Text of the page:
As mentioned in a previous newsletter, following on from my attendance at the annual Schloss Dyck ‘Das Klassiker und Motorfestival’, two of my goals while in Europe was to visit the Abarth Museum situated near Antwerp (reported on in last month’s newsletter) and the Louwman Museum in The Hague. The Louwman hardly needs an introduction, boasting some of the best cars to be seen on the continent, yet even with such a glowing reputation I was still not prepared for what awaited me.

The museum is claimed to be the oldest and largest private collection of cars in the world. The interesting architecture was penned by the American Michael Graves, but this fine build fades to insignificance when you see the cars. One is led on a self-guided tour through a maze of corridors and rooms, each filled with some exceptional motor cars, memorabilia and art. I’m no writer and for me to try and explain in words the extent of what I saw would not do it full justice, but suffice to say it was the experience of a lifetime.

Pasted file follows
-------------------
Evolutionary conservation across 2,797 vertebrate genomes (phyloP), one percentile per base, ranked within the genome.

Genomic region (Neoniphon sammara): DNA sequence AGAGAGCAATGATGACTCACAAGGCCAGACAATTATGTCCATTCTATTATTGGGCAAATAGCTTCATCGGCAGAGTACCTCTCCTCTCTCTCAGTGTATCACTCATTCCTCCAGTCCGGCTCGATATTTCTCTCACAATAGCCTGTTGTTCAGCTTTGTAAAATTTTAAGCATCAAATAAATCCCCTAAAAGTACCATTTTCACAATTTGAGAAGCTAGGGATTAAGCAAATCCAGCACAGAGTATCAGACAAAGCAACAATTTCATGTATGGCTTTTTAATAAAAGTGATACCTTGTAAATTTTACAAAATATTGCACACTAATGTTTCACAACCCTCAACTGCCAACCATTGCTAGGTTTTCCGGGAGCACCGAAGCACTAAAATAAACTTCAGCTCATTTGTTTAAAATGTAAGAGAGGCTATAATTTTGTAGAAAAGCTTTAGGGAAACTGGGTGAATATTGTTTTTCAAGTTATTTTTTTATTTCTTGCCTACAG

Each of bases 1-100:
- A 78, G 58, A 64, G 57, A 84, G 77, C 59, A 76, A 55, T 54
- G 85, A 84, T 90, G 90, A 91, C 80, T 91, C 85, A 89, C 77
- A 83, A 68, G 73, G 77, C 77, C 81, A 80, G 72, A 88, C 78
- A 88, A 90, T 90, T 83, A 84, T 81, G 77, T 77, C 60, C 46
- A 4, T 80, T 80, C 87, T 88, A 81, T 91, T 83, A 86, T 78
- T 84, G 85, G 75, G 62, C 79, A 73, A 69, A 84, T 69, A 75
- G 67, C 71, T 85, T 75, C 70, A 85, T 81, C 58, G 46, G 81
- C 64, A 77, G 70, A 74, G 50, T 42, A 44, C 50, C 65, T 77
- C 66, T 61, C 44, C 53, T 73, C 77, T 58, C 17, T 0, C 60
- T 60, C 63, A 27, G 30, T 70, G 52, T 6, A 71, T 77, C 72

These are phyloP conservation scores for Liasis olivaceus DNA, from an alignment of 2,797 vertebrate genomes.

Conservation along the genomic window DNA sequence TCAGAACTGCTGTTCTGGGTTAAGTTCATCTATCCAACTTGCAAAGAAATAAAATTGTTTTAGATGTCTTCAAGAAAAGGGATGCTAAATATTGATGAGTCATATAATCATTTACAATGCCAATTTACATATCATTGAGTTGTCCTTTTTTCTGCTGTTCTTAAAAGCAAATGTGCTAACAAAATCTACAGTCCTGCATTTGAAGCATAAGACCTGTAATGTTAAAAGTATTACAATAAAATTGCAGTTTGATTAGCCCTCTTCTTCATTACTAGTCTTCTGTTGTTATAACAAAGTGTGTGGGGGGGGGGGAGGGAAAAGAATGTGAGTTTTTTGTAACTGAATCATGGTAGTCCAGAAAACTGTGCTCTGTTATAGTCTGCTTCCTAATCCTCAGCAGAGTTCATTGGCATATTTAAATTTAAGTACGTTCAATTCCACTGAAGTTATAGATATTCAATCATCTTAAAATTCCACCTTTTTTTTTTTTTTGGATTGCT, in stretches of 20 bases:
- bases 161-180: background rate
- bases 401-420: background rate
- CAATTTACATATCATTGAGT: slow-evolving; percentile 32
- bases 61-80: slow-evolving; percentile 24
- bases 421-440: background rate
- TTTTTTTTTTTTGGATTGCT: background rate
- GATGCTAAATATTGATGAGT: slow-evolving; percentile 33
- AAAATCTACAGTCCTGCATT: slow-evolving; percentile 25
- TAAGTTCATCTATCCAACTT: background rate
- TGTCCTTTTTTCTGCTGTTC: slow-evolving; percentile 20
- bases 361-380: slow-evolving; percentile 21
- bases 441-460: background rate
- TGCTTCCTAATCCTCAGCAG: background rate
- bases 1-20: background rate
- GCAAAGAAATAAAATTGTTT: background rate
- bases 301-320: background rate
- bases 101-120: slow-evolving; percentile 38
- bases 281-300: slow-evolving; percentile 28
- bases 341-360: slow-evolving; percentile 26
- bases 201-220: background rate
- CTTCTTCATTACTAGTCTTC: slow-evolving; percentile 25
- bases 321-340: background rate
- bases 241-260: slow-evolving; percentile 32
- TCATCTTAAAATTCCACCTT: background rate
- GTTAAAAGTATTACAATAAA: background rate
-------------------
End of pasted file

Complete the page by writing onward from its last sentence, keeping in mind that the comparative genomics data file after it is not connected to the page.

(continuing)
The Louwman collection was started by Pieter Louwman in 1934 and is still owned by the family in the guise of his son, Evert. There are just so many cars one could mention but what is remarkable is that there is such a variety of cars and so many one-offs. From cars built before the turn of the century to grand prix Ferraris, Maseratis, Bugattis and Group C Le Mans prototypes – the list is endless. However, the car that stood above all others for me during my visit was the 1903 four-wheel drive Dutch-built Spyker racer, which naturally carries pride of place in the museum as it has its very own room. No! It’s actually a pavilion… This was the first car to have a six-cylinder engine, four-wheel brakes, and not to mention the first petrol-engined four- wheel drive car ever made.

To try and mention each and every car and how impressive they all are would take up volumes. Everyone who has ever been to Louwman will know exactly what I’m trying to say. But for those of you who have not been, then a visit should make it your bucket list. And please don’t be fooled: photos and the Internet just cannot replace experiences such as being a few metres away from Taruffi’s 1948 Maserati or seeing your own reflection in the side of a 1937 Talbot Largo. At the end of this visit I was in total car overdose mode, and I must confess that when going through my 400+ photos when I got home I realised that there were cars behind cars that I didn’t even notice at the time. An afternoon is simply not enough time to visit this magnificent museum. You’ll need a full day – maybe even two. WH